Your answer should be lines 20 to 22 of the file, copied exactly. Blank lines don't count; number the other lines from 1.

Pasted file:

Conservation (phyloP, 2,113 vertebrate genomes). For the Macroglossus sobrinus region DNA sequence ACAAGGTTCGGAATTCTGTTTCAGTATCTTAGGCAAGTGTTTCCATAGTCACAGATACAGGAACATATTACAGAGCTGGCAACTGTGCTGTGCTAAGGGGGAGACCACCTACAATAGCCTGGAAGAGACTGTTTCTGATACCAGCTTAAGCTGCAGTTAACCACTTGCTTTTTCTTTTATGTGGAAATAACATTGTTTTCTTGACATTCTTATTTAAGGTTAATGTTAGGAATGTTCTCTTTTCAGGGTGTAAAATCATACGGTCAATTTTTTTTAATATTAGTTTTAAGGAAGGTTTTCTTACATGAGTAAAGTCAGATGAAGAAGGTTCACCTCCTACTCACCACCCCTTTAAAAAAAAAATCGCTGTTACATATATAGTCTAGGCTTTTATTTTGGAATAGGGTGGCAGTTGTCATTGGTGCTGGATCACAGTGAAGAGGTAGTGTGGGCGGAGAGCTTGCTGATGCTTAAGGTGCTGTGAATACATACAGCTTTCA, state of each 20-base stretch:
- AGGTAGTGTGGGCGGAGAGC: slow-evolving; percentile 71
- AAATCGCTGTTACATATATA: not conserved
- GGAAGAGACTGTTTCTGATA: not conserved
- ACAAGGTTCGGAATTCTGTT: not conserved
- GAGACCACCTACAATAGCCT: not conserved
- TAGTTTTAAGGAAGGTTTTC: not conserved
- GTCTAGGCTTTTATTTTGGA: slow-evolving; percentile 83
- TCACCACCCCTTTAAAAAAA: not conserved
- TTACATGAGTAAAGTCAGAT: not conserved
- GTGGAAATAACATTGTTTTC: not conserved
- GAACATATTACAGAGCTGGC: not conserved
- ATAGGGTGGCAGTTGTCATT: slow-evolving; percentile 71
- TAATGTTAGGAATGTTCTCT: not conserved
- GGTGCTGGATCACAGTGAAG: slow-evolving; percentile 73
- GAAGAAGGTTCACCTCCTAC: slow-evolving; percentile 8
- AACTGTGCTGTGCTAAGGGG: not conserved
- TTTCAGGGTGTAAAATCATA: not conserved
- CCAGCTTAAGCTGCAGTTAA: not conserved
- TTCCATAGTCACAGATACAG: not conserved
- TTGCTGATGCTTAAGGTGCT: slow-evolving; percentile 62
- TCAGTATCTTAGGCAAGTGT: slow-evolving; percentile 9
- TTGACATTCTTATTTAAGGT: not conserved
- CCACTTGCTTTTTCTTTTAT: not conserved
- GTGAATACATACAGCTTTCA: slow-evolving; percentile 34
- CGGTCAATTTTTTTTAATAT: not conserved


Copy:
- TTCCATAGTCACAGATACAG: not conserved
- TTGCTGATGCTTAAGGTGCT: slow-evolving; percentile 62
- TCAGTATCTTAGGCAAGTGT: slow-evolving; percentile 9